My girls are huge Marvel fans so they were really excited to be in the place where Spider-Man did this thing and Captain America did that thing... I don't watch superhero movies so I just did the mom thing where I didn't know what they were talking about but I nodded and smiled, happy that they were happy, and they knew I didn't have a clue but they loved me anyway.

Not the best picture of Times Square, but if you came to this blog for quality photography you'd have left a long time ago.

That night we slept at a hotel and, carrying our clothes on our backs once more like hermit crabs in the morning, went out to explore the city for one more day before flying to Las Vegas. 

This was my very favorite day. We split up and Phillip took the older kids to the Metropolitan Museum of Art, and I got to take the little kids to all the fun places. 

They posed with giant creations in the Lego Store:

Danced on the floor piano in F.A.O. Schwartz:

And played in the revolving doors at the American Girl Store until they got yelled at:

After that, our plan was to meet up at the New York Public library. 

Feeding bagels to the pigeons outside the library.

The public library is beautiful but my kids were utterly unimpressed. In fact, they were incensed that there was no children's room, so we ended up going across the street to a regular library branch where they could read Dog-Man comics while we waited for the other half of our family.

When the rest of our family arrive and the 8 of us were all together again, we did a quick walk-by of the Empire State Building (again, they were unimpressed) and headed back to the airport to leave for Vegas.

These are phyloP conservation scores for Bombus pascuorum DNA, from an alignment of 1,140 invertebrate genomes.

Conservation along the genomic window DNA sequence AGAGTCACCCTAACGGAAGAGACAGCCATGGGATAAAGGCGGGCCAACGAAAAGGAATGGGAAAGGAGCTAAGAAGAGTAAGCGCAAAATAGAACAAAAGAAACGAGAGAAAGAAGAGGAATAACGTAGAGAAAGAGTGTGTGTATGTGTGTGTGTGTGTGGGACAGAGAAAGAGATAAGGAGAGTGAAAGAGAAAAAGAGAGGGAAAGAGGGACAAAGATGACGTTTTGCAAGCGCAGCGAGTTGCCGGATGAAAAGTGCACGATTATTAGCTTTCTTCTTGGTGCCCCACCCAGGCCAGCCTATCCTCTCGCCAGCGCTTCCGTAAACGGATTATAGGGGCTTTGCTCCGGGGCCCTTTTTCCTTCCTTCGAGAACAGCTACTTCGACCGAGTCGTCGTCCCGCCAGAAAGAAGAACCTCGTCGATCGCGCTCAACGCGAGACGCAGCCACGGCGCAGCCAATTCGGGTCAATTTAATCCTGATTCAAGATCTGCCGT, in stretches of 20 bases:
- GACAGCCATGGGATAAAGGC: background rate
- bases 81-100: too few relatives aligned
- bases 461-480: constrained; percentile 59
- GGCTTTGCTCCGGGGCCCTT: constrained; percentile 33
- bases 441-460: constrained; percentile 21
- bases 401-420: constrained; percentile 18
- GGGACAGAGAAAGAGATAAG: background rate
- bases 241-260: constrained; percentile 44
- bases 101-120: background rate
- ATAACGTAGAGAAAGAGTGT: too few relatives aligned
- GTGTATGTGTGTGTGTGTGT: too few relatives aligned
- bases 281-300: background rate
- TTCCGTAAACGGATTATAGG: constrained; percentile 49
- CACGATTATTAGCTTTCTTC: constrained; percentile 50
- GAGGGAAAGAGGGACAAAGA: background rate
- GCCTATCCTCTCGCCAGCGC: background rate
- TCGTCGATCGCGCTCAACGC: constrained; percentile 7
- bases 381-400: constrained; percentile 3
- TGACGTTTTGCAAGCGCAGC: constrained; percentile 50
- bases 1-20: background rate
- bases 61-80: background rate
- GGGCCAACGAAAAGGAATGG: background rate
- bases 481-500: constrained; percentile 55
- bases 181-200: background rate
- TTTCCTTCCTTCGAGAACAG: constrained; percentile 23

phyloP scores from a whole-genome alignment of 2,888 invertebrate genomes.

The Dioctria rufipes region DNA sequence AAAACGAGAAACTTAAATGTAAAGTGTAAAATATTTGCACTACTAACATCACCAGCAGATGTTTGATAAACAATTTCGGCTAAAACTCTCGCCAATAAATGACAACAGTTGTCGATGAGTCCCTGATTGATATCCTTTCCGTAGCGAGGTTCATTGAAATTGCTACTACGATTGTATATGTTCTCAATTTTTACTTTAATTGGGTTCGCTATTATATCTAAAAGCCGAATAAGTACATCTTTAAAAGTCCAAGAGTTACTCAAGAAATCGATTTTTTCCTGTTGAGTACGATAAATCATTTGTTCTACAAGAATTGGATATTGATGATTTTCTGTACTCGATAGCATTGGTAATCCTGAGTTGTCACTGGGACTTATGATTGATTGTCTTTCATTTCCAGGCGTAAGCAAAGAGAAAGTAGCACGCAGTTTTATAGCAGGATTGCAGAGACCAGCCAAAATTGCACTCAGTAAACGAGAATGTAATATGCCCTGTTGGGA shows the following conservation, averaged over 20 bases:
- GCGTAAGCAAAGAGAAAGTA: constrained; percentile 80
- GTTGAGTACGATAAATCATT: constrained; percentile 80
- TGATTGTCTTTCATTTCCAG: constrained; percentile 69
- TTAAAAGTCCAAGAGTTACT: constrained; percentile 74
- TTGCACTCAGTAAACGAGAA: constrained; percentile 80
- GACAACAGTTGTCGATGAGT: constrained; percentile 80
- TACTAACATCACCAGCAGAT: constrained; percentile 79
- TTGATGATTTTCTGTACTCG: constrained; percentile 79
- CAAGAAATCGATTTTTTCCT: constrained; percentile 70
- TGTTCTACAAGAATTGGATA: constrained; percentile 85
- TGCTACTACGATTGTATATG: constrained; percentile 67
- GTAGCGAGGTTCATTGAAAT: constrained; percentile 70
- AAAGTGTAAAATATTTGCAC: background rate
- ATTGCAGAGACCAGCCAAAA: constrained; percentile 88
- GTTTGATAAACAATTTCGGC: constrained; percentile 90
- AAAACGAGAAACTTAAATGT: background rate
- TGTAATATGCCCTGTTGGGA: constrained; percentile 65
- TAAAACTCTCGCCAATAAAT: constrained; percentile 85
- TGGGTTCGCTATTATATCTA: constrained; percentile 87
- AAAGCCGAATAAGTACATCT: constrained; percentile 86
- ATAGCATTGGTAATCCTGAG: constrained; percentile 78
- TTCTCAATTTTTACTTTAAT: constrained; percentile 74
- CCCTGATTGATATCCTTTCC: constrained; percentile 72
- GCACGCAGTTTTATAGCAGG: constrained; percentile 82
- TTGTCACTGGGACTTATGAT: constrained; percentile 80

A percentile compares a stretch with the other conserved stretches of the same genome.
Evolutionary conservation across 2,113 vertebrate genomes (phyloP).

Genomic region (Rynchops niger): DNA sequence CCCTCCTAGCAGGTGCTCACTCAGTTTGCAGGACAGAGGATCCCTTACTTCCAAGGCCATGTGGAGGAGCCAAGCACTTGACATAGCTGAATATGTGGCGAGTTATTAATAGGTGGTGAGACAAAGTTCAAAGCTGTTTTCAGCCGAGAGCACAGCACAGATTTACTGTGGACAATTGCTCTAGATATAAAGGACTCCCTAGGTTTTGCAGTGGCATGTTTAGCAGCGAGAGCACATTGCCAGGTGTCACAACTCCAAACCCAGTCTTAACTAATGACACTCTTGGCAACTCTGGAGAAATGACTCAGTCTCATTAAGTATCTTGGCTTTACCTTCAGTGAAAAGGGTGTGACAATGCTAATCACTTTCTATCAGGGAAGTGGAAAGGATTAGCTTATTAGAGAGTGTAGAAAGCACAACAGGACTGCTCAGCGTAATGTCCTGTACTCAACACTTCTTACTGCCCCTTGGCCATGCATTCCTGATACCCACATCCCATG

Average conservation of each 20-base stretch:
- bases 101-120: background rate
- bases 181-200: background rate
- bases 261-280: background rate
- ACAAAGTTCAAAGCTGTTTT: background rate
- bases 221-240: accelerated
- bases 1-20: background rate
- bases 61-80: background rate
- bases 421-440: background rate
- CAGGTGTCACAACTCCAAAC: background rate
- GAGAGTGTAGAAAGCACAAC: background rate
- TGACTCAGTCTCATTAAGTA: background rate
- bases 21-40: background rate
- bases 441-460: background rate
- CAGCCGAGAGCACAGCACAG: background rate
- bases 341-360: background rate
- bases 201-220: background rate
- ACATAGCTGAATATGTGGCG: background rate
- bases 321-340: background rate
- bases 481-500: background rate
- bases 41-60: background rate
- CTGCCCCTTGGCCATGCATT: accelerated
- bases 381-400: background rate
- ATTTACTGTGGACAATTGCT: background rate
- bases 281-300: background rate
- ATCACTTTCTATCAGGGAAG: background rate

I'd like to remind everyone that we still had two gigantic boxes to retrieve from the car and haul through JFK airport, which was not easy, but I loved that it was a late flight so we could see all the lights as we were leaving the city.

The view was worth being dead-tired when we got to Las Vegas.

In Which We Breeze through Vegas

The next day was Sunday, so we went to a local congregation of The Church of Jesus Christ of Latter-day Saints. We'd more or less randomly picked a ward, so we were surprised when we introduced ourselves in Sunday School and someone on the other side of the room yelled, "Phillip! It's almost like we're cousins or something!"

It actually was his cousin, you guys. (He's got a lot of cousins, obviously.) It was a very random meeting that probably confused everyone in the room, including us.

We also paid a visit to our old neighbors, who moved to Las Vegas about a year ago. We dropped by their place to catch up, have some snacks, and of course, let the kids swim in their pool because it was 115° outside.

And when the sun started to go down, we took the kids and went to the Las Vegas strip to walk around for about an hour. 

We only saw it from a distance, but the kids got a kick out of New York New York section since we were just there.

Las Vegas is such an usual place. I mean, our first clue should've been when we got off the plane and there was a bay of slot machines at our gate. But I think I'm still trying to figure it out. 

You've got this desert. But there's this little strip in the middle of it with flashing neon lights and a Statue of Liberty and an Eiffel Tower and hotels shaped like castles and pyramids and the Roman Pantheon. I mean, what even is Las Vegas?